Jill Suttie of Greater Good Magazine, interviews Law Professor Rhonda Magee on how mindfulness-based awareness and compassion is key to racial justice work.
For more than two decades Professor Rhonda Magee has worked to address issues of race, racism, and identity-based conflict while teaching law at the University of San Francisco. Teaching students about the many ways that racism affects law and justice, she came to realize that “we can’t just think our way out of racism or other biases-we need to go deeper if we are to truly address bias in ourselves and others.” In her book, The Inner work of Racial Justice, Professor Magee asserts that “mindfulness meditation may hold the key to grappling with interpersonal racism because it helps people tolerate the discomfort that comes with tougher discussions about race. And, it can help cultivate a sense of belonging and community for those who experience and fight racism in our everyday lives.”
“Mindfulness supports our ability to notice very subtle aspects of our lived experience and to be present with those aspects,” Magee says. “It also provides an ethical lens to help us understand how the ways we engage impact our interpersonal relationships and actions in the world.” Mindfulness practice can bring about transformation on three levels: personal, interpersonal, and collective. “We must first clearly see our own biases in action, and how they harm others, and then work with compassion to bring justice into the world.”
Magee points out that we have been trained and conditioned through lenses of race, gender, and the intersections of those two, day after day, living in cultures that constantly feed the sense that we are different from and even should be afraid of each other. “Many of us have been raised with the idea that it’s best not to talk about racial issues and that to fight racism, we must be ‘colorblind.’ But bringing mindfulness and compassion practices to bear on experiences around race can help deepen our insight into how we see race, and how racism factors in all our lives. This is called ColorInsight. Developing ColorInsight – the capacity to analyze race and racism in our own lives, with compassion – can aid us in having more meaningful and healing discussions. I wrote the book to help people recognize and grapple with bias and its impacts, to help us stop recreating spheres of separation and inequality. We all have a role to play and can help make a difference right where we are,” states Magee. Seedling Mentors are in the perfect position to model this approach.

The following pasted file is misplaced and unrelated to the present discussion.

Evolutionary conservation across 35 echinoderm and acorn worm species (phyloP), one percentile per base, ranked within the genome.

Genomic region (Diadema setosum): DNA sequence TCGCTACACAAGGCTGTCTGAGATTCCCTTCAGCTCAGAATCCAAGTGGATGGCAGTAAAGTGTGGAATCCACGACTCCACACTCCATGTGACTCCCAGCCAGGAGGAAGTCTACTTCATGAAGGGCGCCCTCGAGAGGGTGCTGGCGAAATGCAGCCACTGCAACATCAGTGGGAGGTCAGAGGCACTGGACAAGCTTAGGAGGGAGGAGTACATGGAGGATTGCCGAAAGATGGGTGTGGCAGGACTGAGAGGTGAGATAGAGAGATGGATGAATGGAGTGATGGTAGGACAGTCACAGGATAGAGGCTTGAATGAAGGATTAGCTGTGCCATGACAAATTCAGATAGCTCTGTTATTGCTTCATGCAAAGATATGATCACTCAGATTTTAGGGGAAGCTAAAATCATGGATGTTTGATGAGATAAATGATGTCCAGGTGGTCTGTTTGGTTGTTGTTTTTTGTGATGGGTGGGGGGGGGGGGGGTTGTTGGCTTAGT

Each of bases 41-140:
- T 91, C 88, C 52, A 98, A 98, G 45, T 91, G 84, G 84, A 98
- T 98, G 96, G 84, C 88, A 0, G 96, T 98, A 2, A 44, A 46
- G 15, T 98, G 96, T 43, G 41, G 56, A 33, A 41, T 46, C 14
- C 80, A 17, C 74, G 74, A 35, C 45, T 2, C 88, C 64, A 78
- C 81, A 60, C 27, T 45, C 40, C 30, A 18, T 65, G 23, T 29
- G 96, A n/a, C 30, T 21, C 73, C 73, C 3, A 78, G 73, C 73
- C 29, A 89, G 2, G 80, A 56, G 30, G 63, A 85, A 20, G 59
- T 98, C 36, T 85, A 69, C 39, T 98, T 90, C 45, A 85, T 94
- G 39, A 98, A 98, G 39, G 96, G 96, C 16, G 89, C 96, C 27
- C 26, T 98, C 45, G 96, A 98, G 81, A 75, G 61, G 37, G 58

Other resources: https://www.takingcharge.csh.umn.edu/what-mindfulness and https://greatergood.berkeley.edu/